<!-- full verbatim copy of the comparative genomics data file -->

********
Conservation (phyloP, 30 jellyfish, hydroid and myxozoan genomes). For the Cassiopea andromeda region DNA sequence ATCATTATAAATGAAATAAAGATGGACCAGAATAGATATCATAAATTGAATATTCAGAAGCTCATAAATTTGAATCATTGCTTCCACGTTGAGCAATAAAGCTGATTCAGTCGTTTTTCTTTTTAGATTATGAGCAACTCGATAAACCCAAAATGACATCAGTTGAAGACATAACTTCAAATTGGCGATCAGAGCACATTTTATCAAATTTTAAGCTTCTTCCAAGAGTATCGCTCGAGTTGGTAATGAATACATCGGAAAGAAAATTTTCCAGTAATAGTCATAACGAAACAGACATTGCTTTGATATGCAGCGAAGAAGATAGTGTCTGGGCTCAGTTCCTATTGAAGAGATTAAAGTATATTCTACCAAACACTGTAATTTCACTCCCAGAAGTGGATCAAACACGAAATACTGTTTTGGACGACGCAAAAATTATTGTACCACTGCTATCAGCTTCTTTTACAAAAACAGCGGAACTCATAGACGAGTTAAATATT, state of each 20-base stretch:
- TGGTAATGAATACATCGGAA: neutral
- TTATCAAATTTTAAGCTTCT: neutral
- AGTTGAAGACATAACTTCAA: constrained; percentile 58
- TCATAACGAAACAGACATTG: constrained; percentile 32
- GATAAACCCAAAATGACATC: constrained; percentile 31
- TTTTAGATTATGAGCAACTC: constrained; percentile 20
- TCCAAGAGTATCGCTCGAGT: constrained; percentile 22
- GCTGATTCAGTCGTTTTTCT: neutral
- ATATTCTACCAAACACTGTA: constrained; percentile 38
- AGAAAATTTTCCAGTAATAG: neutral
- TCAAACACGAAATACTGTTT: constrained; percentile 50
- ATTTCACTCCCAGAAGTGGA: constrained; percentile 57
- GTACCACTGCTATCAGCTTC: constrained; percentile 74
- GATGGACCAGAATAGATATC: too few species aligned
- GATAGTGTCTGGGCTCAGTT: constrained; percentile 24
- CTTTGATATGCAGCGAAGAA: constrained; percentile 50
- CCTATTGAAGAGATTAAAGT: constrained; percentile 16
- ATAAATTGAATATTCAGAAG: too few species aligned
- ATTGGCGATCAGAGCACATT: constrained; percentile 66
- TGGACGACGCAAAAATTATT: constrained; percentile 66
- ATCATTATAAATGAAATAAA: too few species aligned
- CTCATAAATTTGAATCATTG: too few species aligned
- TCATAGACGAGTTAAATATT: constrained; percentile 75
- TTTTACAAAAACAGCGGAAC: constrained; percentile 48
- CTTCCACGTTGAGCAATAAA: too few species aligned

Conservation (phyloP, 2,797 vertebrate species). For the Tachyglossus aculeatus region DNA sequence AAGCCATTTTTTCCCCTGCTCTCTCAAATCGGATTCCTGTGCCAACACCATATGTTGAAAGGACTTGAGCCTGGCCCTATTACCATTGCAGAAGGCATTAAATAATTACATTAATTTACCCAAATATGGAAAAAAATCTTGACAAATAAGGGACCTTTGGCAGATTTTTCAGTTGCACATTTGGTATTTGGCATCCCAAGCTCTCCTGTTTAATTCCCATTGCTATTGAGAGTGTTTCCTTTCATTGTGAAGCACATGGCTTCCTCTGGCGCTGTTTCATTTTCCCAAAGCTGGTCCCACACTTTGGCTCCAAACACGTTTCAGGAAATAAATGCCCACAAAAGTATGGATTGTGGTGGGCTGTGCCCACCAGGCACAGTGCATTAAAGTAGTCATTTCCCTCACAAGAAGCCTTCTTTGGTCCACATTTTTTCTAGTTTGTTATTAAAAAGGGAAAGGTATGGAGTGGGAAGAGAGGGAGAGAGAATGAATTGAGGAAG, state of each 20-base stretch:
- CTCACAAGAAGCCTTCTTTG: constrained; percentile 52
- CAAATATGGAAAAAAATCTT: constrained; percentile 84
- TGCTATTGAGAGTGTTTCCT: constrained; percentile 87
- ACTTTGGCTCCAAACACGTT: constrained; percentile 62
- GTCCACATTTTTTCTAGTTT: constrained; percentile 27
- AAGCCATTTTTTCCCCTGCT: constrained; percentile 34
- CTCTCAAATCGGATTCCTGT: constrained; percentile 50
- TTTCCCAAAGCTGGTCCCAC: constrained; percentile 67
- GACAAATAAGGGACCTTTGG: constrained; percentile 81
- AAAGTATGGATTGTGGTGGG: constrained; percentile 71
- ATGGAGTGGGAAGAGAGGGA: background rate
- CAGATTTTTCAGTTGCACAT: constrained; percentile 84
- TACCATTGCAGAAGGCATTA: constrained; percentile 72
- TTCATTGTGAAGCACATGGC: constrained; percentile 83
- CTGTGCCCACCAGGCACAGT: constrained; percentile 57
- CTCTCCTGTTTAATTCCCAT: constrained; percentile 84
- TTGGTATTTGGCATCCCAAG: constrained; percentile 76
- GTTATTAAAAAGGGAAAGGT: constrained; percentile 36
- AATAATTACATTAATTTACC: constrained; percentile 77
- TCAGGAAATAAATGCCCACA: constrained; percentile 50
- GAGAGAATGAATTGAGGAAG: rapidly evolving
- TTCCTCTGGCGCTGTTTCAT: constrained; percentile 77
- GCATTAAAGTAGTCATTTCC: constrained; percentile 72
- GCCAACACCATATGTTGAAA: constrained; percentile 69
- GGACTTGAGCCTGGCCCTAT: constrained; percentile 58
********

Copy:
Conservation (phyloP, 30 jellyfish, hydroid and myxozoan genomes). For the Cassiopea andromeda region DNA sequence ATCATTATAAATGAAATAAAGATGGACCAGAATAGATATCATAAATTGAATATTCAGAAGCTCATAAATTTGAATCATTGCTTCCACGTTGAGCAATAAAGCTGATTCAGTCGTTTTTCTTTTTAGATTATGAGCAACTCGATAAACCCAAAATGACATCAGTTGAAGACATAACTTCAAATTGGCGATCAGAGCACATTTTATCAAATTTTAAGCTTCTTCCAAGAGTATCGCTCGAGTTGGTAATGAATACATCGGAAAGAAAATTTTCCAGTAATAGTCATAACGAAACAGACATTGCTTTGATATGCAGCGAAGAAGATAGTGTCTGGGCTCAGTTCCTATTGAAGAGATTAAAGTATATTCTACCAAACACTGTAATTTCACTCCCAGAAGTGGATCAAACACGAAATACTGTTTTGGACGACGCAAAAATTATTGTACCACTGCTATCAGCTTCTTTTACAAAAACAGCGGAACTCATAGACGAGTTAAATATT, state of each 20-base stretch:
- TGGTAATGAATACATCGGAA: neutral
- TTATCAAATTTTAAGCTTCT: neutral
- AGTTGAAGACATAACTTCAA: constrained; percentile 58
- TCATAACGAAACAGACATTG: constrained; percentile 32
- GATAAACCCAAAATGACATC: constrained; percentile 31
- TTTTAGATTATGAGCAACTC: constrained; percentile 20
- TCCAAGAGTATCGCTCGAGT: constrained; percentile 22
- GCTGATTCAGTCGTTTTTCT: neutral
- ATATTCTACCAAACACTGTA: constrained; percentile 38
- AGAAAATTTTCCAGTAATAG: neutral
- TCAAACACGAAATACTGTTT: constrained; percentile 50
- ATTTCACTCCCAGAAGTGGA: constrained; percentile 57
- GTACCACTGCTATCAGCTTC: constrained; percentile 74
- GATGGACCAGAATAGATATC: too few species aligned
- GATAGTGTCTGGGCTCAGTT: constrained; percentile 24
- CTTTGATATGCAGCGAAGAA: constrained; percentile 50
- CCTATTGAAGAGATTAAAGT: constrained; percentile 16
- ATAAATTGAATATTCAGAAG: too few species aligned
- ATTGGCGATCAGAGCACATT: constrained; percentile 66
- TGGACGACGCAAAAATTATT: constrained; percentile 66
- ATCATTATAAATGAAATAAA: too few species aligned
- CTCATAAATTTGAATCATTG: too few species aligned
- TCATAGACGAGTTAAATATT: constrained; percentile 75
- TTTTACAAAAACAGCGGAAC: constrained; percentile 48
- CTTCCACGTTGAGCAATAAA: too few species aligned

Conservation (phyloP, 2,797 vertebrate species). For the Tachyglossus aculeatus region DNA sequence AAGCCATTTTTTCCCCTGCTCTCTCAAATCGGATTCCTGTGCCAACACCATATGTTGAAAGGACTTGAGCCTGGCCCTATTACCATTGCAGAAGGCATTAAATAATTACATTAATTTACCCAAATATGGAAAAAAATCTTGACAAATAAGGGACCTTTGGCAGATTTTTCAGTTGCACATTTGGTATTTGGCATCCCAAGCTCTCCTGTTTAATTCCCATTGCTATTGAGAGTGTTTCCTTTCATTGTGAAGCACATGGCTTCCTCTGGCGCTGTTTCATTTTCCCAAAGCTGGTCCCACACTTTGGCTCCAAACACGTTTCAGGAAATAAATGCCCACAAAAGTATGGATTGTGGTGGGCTGTGCCCACCAGGCACAGTGCATTAAAGTAGTCATTTCCCTCACAAGAAGCCTTCTTTGGTCCACATTTTTTCTAGTTTGTTATTAAAAAGGGAAAGGTATGGAGTGGGAAGAGAGGGAGAGAGAATGAATTGAGGAAG, state of each 20-base stretch:
- CTCACAAGAAGCCTTCTTTG: constrained; percentile 52
- CAAATATGGAAAAAAATCTT: constrained; percentile 84
- TGCTATTGAGAGTGTTTCCT: constrained; percentile 87
- ACTTTGGCTCCAAACACGTT: constrained; percentile 62
- GTCCACATTTTTTCTAGTTT: constrained; percentile 27
- AAGCCATTTTTTCCCCTGCT: constrained; percentile 34
- CTCTCAAATCGGATTCCTGT: constrained; percentile 50
- TTTCCCAAAGCTGGTCCCAC: constrained; percentile 67
- GACAAATAAGGGACCTTTGG: constrained; percentile 81
- AAAGTATGGATTGTGGTGGG: constrained; percentile 71
- ATGGAGTGGGAAGAGAGGGA: background rate
- CAGATTTTTCAGTTGCACAT: constrained; percentile 84
- TACCATTGCAGAAGGCATTA: constrained; percentile 72
- TTCATTGTGAAGCACATGGC: constrained; percentile 83
- CTGTGCCCACCAGGCACAGT: constrained; percentile 57
- CTCTCCTGTTTAATTCCCAT: constrained; percentile 84
- TTGGTATTTGGCATCCCAAG: constrained; percentile 76
- GTTATTAAAAAGGGAAAGGT: constrained; percentile 36
- AATAATTACATTAATTTACC: constrained; percentile 77
- TCAGGAAATAAATGCCCACA: constrained; percentile 50
- GAGAGAATGAATTGAGGAAG: rapidly evolving
- TTCCTCTGGCGCTGTTTCAT: constrained; percentile 77
- GCATTAAAGTAGTCATTTCC: constrained; percentile 72
- GCCAACACCATATGTTGAAA: constrained; percentile 69
- GGACTTGAGCCTGGCCCTAT: constrained; percentile 58